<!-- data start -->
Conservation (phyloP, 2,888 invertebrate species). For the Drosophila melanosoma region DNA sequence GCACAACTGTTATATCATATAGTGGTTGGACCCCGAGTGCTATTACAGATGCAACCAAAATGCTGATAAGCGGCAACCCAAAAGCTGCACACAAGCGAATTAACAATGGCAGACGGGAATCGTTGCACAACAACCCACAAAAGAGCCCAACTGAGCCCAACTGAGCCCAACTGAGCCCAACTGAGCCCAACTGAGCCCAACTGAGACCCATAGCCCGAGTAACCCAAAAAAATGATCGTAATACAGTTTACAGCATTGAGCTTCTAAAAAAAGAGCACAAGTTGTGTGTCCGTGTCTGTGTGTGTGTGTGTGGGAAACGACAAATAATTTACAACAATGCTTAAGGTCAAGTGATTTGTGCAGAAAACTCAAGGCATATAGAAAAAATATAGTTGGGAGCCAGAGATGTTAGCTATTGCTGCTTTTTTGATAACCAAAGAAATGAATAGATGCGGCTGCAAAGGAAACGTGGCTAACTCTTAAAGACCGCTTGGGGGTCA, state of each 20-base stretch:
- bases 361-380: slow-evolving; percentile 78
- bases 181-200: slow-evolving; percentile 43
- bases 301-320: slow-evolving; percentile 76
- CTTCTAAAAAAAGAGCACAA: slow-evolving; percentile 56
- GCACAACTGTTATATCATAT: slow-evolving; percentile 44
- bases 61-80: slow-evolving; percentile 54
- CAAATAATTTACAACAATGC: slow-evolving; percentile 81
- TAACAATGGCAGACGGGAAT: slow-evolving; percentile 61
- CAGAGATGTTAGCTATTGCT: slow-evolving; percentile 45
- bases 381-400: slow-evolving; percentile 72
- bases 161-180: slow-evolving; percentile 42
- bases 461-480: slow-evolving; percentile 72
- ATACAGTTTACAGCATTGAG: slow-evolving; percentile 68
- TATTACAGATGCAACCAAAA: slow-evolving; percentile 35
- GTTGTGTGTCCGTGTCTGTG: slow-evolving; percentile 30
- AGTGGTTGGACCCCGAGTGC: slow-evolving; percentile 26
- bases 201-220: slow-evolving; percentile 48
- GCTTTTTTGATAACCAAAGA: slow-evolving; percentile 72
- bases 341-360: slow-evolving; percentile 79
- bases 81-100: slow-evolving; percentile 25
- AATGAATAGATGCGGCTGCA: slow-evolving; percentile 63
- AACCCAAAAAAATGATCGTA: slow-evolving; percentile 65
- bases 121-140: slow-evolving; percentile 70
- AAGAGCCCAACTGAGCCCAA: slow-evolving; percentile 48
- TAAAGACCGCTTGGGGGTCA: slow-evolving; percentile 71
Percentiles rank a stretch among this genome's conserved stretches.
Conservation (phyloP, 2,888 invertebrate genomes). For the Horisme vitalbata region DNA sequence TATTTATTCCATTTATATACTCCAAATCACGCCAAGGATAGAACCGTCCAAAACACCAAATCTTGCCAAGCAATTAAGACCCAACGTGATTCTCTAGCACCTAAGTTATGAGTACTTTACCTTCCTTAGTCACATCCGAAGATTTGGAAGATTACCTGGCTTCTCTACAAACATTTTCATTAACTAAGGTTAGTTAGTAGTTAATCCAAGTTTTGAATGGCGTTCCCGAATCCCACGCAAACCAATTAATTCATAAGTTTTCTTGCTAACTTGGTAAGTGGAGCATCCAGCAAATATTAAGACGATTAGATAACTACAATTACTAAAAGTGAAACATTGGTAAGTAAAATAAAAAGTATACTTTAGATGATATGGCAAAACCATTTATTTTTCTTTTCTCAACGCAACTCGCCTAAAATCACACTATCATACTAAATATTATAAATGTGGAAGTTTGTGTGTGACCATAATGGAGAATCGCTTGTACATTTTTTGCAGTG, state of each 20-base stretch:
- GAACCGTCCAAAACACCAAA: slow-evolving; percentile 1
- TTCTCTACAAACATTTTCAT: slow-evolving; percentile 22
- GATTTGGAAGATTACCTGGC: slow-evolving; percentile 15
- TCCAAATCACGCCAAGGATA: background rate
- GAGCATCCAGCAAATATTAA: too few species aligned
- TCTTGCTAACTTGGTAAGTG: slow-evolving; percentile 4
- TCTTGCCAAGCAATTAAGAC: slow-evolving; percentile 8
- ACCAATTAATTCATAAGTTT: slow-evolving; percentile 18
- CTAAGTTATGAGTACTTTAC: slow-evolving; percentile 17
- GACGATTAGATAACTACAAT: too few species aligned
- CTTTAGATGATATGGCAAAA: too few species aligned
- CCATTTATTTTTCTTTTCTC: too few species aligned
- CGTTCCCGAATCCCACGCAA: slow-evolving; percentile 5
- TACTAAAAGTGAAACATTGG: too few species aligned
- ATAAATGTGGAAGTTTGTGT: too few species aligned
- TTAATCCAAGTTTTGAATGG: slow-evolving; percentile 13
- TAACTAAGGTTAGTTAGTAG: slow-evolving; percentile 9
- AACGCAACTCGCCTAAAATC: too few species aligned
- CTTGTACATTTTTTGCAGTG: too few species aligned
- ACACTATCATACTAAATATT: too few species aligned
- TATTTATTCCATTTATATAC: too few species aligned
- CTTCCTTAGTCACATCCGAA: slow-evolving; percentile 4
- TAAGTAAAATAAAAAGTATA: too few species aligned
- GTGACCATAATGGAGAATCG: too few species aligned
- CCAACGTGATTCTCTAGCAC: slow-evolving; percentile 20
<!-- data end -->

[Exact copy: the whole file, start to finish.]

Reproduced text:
Conservation (phyloP, 2,888 invertebrate species). For the Drosophila melanosoma region DNA sequence GCACAACTGTTATATCATATAGTGGTTGGACCCCGAGTGCTATTACAGATGCAACCAAAATGCTGATAAGCGGCAACCCAAAAGCTGCACACAAGCGAATTAACAATGGCAGACGGGAATCGTTGCACAACAACCCACAAAAGAGCCCAACTGAGCCCAACTGAGCCCAACTGAGCCCAACTGAGCCCAACTGAGCCCAACTGAGACCCATAGCCCGAGTAACCCAAAAAAATGATCGTAATACAGTTTACAGCATTGAGCTTCTAAAAAAAGAGCACAAGTTGTGTGTCCGTGTCTGTGTGTGTGTGTGTGGGAAACGACAAATAATTTACAACAATGCTTAAGGTCAAGTGATTTGTGCAGAAAACTCAAGGCATATAGAAAAAATATAGTTGGGAGCCAGAGATGTTAGCTATTGCTGCTTTTTTGATAACCAAAGAAATGAATAGATGCGGCTGCAAAGGAAACGTGGCTAACTCTTAAAGACCGCTTGGGGGTCA, state of each 20-base stretch:
- bases 361-380: slow-evolving; percentile 78
- bases 181-200: slow-evolving; percentile 43
- bases 301-320: slow-evolving; percentile 76
- CTTCTAAAAAAAGAGCACAA: slow-evolving; percentile 56
- GCACAACTGTTATATCATAT: slow-evolving; percentile 44
- bases 61-80: slow-evolving; percentile 54
- CAAATAATTTACAACAATGC: slow-evolving; percentile 81
- TAACAATGGCAGACGGGAAT: slow-evolving; percentile 61
- CAGAGATGTTAGCTATTGCT: slow-evolving; percentile 45
- bases 381-400: slow-evolving; percentile 72
- bases 161-180: slow-evolving; percentile 42
- bases 461-480: slow-evolving; percentile 72
- ATACAGTTTACAGCATTGAG: slow-evolving; percentile 68
- TATTACAGATGCAACCAAAA: slow-evolving; percentile 35
- GTTGTGTGTCCGTGTCTGTG: slow-evolving; percentile 30
- AGTGGTTGGACCCCGAGTGC: slow-evolving; percentile 26
- bases 201-220: slow-evolving; percentile 48
- GCTTTTTTGATAACCAAAGA: slow-evolving; percentile 72
- bases 341-360: slow-evolving; percentile 79
- bases 81-100: slow-evolving; percentile 25
- AATGAATAGATGCGGCTGCA: slow-evolving; percentile 63
- AACCCAAAAAAATGATCGTA: slow-evolving; percentile 65
- bases 121-140: slow-evolving; percentile 70
- AAGAGCCCAACTGAGCCCAA: slow-evolving; percentile 48
- TAAAGACCGCTTGGGGGTCA: slow-evolving; percentile 71
Percentiles rank a stretch among this genome's conserved stretches.
Conservation (phyloP, 2,888 invertebrate genomes). For the Horisme vitalbata region DNA sequence TATTTATTCCATTTATATACTCCAAATCACGCCAAGGATAGAACCGTCCAAAACACCAAATCTTGCCAAGCAATTAAGACCCAACGTGATTCTCTAGCACCTAAGTTATGAGTACTTTACCTTCCTTAGTCACATCCGAAGATTTGGAAGATTACCTGGCTTCTCTACAAACATTTTCATTAACTAAGGTTAGTTAGTAGTTAATCCAAGTTTTGAATGGCGTTCCCGAATCCCACGCAAACCAATTAATTCATAAGTTTTCTTGCTAACTTGGTAAGTGGAGCATCCAGCAAATATTAAGACGATTAGATAACTACAATTACTAAAAGTGAAACATTGGTAAGTAAAATAAAAAGTATACTTTAGATGATATGGCAAAACCATTTATTTTTCTTTTCTCAACGCAACTCGCCTAAAATCACACTATCATACTAAATATTATAAATGTGGAAGTTTGTGTGTGACCATAATGGAGAATCGCTTGTACATTTTTTGCAGTG, state of each 20-base stretch:
- GAACCGTCCAAAACACCAAA: slow-evolving; percentile 1
- TTCTCTACAAACATTTTCAT: slow-evolving; percentile 22
- GATTTGGAAGATTACCTGGC: slow-evolving; percentile 15
- TCCAAATCACGCCAAGGATA: background rate
- GAGCATCCAGCAAATATTAA: too few species aligned
- TCTTGCTAACTTGGTAAGTG: slow-evolving; percentile 4
- TCTTGCCAAGCAATTAAGAC: slow-evolving; percentile 8
- ACCAATTAATTCATAAGTTT: slow-evolving; percentile 18
- CTAAGTTATGAGTACTTTAC: slow-evolving; percentile 17
- GACGATTAGATAACTACAAT: too few species aligned
- CTTTAGATGATATGGCAAAA: too few species aligned
- CCATTTATTTTTCTTTTCTC: too few species aligned
- CGTTCCCGAATCCCACGCAA: slow-evolving; percentile 5
- TACTAAAAGTGAAACATTGG: too few species aligned
- ATAAATGTGGAAGTTTGTGT: too few species aligned
- TTAATCCAAGTTTTGAATGG: slow-evolving; percentile 13
- TAACTAAGGTTAGTTAGTAG: slow-evolving; percentile 9
- AACGCAACTCGCCTAAAATC: too few species aligned
- CTTGTACATTTTTTGCAGTG: too few species aligned
- ACACTATCATACTAAATATT: too few species aligned
- TATTTATTCCATTTATATAC: too few species aligned
- CTTCCTTAGTCACATCCGAA: slow-evolving; percentile 4
- TAAGTAAAATAAAAAGTATA: too few species aligned
- GTGACCATAATGGAGAATCG: too few species aligned
- CCAACGTGATTCTCTAGCAC: slow-evolving; percentile 20